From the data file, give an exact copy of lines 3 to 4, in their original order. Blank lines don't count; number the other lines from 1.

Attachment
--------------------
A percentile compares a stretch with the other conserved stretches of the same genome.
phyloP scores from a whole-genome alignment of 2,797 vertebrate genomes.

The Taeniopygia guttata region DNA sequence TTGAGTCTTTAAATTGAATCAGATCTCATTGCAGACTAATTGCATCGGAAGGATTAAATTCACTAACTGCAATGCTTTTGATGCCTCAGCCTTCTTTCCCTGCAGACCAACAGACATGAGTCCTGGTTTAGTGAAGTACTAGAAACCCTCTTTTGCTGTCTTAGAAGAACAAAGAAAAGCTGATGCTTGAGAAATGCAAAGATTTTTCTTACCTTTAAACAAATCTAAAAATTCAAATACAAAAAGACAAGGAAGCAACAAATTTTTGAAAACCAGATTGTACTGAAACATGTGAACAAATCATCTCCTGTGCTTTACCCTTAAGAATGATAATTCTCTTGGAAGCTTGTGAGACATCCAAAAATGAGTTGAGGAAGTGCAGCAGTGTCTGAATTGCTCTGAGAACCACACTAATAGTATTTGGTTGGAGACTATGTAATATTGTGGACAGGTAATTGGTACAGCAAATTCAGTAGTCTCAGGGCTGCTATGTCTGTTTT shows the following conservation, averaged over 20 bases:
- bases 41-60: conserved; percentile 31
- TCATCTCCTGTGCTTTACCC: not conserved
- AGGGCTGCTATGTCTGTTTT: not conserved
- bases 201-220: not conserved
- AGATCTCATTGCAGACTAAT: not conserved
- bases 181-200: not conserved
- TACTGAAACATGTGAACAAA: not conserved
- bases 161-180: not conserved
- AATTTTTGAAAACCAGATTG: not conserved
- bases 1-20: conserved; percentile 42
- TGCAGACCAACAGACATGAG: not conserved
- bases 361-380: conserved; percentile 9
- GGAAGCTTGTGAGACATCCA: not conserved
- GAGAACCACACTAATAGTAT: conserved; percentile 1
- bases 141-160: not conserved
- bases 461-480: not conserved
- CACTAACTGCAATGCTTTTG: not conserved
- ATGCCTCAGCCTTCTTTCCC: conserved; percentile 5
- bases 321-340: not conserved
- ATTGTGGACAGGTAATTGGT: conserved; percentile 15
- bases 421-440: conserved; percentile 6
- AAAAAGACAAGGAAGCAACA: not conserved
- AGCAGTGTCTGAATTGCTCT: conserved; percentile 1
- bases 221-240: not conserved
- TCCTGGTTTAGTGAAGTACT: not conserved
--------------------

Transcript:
The Taeniopygia guttata region DNA sequence TTGAGTCTTTAAATTGAATCAGATCTCATTGCAGACTAATTGCATCGGAAGGATTAAATTCACTAACTGCAATGCTTTTGATGCCTCAGCCTTCTTTCCCTGCAGACCAACAGACATGAGTCCTGGTTTAGTGAAGTACTAGAAACCCTCTTTTGCTGTCTTAGAAGAACAAAGAAAAGCTGATGCTTGAGAAATGCAAAGATTTTTCTTACCTTTAAACAAATCTAAAAATTCAAATACAAAAAGACAAGGAAGCAACAAATTTTTGAAAACCAGATTGTACTGAAACATGTGAACAAATCATCTCCTGTGCTTTACCCTTAAGAATGATAATTCTCTTGGAAGCTTGTGAGACATCCAAAAATGAGTTGAGGAAGTGCAGCAGTGTCTGAATTGCTCTGAGAACCACACTAATAGTATTTGGTTGGAGACTATGTAATATTGTGGACAGGTAATTGGTACAGCAAATTCAGTAGTCTCAGGGCTGCTATGTCTGTTTT shows the following conservation, averaged over 20 bases:
- bases 41-60: conserved; percentile 31